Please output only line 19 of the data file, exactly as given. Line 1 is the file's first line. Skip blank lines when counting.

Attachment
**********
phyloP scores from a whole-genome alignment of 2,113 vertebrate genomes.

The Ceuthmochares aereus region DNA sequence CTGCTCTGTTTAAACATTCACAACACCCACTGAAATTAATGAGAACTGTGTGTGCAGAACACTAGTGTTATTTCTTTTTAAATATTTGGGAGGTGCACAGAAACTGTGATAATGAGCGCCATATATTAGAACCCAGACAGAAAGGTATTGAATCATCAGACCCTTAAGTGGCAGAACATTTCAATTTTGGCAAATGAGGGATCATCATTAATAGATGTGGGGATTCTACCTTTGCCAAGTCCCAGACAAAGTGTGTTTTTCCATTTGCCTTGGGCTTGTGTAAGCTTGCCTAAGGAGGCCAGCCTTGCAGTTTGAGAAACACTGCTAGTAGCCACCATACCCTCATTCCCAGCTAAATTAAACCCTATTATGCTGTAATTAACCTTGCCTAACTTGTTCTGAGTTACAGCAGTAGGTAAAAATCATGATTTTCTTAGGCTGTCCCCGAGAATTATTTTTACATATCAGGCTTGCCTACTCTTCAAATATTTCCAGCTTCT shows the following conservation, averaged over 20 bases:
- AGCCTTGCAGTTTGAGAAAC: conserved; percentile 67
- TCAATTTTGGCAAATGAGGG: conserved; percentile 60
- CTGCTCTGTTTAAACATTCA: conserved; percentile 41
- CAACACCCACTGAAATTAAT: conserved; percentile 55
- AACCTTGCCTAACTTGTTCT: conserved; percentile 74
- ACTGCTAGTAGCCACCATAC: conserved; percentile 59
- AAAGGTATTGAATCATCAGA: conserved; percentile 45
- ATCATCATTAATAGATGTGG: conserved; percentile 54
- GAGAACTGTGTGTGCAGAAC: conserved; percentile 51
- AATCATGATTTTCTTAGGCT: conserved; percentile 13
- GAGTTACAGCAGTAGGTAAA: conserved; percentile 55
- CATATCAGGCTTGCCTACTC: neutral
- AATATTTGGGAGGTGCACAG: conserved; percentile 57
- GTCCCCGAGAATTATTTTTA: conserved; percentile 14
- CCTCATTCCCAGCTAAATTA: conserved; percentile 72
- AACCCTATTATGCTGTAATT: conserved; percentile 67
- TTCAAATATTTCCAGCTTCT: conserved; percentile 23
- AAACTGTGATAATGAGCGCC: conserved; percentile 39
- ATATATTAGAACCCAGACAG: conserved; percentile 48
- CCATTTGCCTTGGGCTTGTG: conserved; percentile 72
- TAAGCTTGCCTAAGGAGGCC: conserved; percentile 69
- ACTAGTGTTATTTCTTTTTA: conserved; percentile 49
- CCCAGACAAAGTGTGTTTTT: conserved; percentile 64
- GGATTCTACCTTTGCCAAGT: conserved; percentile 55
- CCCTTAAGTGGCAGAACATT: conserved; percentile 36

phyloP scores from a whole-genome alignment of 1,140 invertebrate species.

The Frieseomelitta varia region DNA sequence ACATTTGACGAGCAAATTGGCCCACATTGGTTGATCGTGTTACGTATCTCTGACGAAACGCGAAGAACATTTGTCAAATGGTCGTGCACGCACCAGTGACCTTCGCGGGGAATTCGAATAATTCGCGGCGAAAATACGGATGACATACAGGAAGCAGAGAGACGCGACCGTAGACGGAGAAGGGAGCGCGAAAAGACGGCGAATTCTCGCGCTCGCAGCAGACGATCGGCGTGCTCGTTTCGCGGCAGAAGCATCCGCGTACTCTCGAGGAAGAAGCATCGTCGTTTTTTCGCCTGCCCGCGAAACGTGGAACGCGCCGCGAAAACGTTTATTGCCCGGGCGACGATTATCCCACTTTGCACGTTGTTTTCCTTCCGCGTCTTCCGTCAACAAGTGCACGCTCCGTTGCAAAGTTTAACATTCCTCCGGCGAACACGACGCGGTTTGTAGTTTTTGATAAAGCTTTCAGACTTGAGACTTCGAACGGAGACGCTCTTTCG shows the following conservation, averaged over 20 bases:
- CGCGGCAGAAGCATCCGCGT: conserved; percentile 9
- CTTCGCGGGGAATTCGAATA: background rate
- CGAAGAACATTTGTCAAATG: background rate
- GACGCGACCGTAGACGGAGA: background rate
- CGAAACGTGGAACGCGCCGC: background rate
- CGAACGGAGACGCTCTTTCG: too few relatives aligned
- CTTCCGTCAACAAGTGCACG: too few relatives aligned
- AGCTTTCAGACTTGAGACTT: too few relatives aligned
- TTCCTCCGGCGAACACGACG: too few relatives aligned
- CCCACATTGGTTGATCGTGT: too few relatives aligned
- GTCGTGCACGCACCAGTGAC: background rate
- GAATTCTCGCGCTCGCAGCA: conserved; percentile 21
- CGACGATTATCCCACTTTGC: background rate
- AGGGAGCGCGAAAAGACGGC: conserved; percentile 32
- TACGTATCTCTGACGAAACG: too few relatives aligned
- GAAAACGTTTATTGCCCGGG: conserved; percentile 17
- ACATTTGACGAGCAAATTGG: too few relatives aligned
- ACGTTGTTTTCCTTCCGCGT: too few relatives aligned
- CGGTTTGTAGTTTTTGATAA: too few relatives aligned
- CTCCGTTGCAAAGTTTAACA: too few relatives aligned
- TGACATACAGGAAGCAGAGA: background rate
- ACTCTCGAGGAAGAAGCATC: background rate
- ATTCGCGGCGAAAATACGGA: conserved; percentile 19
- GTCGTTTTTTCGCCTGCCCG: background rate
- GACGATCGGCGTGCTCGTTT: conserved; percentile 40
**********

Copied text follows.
- TTCAAATATTTCCAGCTTCT: conserved; percentile 23